Matt Webb is blogging like its 2005 and has returned to a book baton entry sharing great reads. I couldn’t resist joining in again as I’d been two steps away from the original post after he passed it to Peter Lindberg. Like Matt, I noted the following then returned to look at my choices 17 years ago and was pleased to find both consistency and evolution. If anyone wishes to pick up the baton you’ll see I’ve added a new question…

Books owned:

No idea, but my best guess is perhaps 25 linear metres worth. Current filing system groups by colour, which is deeply inefficient but results in very satisfying unplanned adjacent discoveries when searching based on the vague memory of a spine colour.

Last book you bought:

The Care Manifesto – The Politics of Interdependence is my most recent purchase, via Verso. Discovered via Adam Greenfield, it’s warming up to become the key text for my BArch students next semester to support their final design project. A design brief that explores the possibilities of a society structured around ‘…an expansion of kinship through promiscuous care and the construction of communities strengthened by co-operative and public ownership’ sounds like exactly the sort of compassionate project we all need.

Last book you read:

The Time Machine by HG Wells. A revisit inspired by watching the 60s movie adaptation with my daughter and discussing the terrifying dangers of materialising inside matter when someone moves your time machine, not to mention the fact the planet and galaxy will have shifted under your feet while you were gone. I was struck this time by how the imperial grab bag of robbery from the colonies resulted in Rhododendrons imported into Victorian Britain becoming the dominant landscape 800k years later. Related: Plant sentience in Victorian literature and Wells’ War of the Worlds.

Current audiobook:

I’m sneaking in a new category here. My current audiobook is Full Tilt by Dervla Murphy, discovered via the wonderful Backlisted podcast. In 1963 Dervla cycled from Ireland to India, but only after she’d removed the gears on her bike. Enduring hardships that would make Bear Grylls curl up in a ball and weep, her writing has one vital quality that reminded me of My Journey to Lhasa by Alexandra David-NĂ©el. Despite being centred on a personal trial of extreme scale, they both have the humility to focus predominantly on the stories of others and the landscape.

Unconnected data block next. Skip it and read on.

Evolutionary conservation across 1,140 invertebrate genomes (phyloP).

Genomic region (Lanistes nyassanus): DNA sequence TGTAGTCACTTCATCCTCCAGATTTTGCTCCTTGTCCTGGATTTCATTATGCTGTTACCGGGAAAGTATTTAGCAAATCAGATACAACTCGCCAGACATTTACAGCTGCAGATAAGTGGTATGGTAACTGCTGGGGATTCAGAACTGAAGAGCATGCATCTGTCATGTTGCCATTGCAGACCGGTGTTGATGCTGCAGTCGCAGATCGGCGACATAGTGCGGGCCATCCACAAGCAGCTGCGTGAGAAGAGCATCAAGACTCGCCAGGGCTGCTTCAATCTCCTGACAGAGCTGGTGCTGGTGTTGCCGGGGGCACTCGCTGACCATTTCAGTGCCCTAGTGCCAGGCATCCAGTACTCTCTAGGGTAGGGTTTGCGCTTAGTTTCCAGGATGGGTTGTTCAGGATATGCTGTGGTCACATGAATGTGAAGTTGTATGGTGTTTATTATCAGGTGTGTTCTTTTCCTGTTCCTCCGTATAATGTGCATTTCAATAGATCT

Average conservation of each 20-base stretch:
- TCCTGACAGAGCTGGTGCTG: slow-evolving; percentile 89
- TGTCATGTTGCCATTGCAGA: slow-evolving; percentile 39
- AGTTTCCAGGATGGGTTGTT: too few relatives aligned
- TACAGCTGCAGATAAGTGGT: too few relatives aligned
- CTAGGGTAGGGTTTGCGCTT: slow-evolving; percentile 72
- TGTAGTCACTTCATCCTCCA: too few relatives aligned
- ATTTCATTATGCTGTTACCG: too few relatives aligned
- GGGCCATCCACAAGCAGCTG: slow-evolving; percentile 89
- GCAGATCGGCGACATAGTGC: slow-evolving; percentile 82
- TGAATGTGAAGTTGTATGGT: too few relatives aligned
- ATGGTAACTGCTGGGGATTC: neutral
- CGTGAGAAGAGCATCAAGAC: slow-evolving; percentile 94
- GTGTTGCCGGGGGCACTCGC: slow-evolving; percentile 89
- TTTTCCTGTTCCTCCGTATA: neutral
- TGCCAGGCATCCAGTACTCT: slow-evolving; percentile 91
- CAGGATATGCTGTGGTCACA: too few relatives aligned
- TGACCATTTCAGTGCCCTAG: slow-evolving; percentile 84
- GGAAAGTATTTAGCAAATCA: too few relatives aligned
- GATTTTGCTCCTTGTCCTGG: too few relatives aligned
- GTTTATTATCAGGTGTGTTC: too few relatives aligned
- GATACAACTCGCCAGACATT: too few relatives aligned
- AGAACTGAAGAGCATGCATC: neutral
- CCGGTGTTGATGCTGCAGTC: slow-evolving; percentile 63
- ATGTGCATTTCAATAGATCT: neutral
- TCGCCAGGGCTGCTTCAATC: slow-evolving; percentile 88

5 books that mean a lot to you:

What is Architecture? by Paul Shepheard. Never forgotten for the almost literal Eureka experience of reading this in the bath and being elated by the pluralist, expansive reading of how and why we might choose to enclose space.

If on a Winter’s Night by Italo Calvino. Ever missed your stop on public transport because a book is too good? Probably Calvino’s fault. Writing about writing, a book about books, a mode that is always the zenith of the arts for me. Knowing, layered, doubling down on the canon.

Calvin and Hobbes: Attack of the Deranged Mutant Killer Monster Snow Goons by Bill Waterson. Or indeed any of the series.

Zen and the Art of Motorcycle Maintenance by Robert Pirsig. The intellectual rigour.

Starmaker by Olaf Stapledon. Sentient stars. A book that manages to fold the whole of time and space into it’s pages. Not kidding.

*UPDATE*: while finishing off these notes I have completed the Full Tilt audiobook and moved on to Roadside Picnic by Arkady and Boris Strugatsky. Currently in a state of shock and also embarrassed that it took me until my late 40s to pick it up. Probably one of the greatest internal monologues I’ve ever read. Capitalism as space.

Huge thanks to the Backlisted podcast for many recent new discoveries. Everyone should subscribe.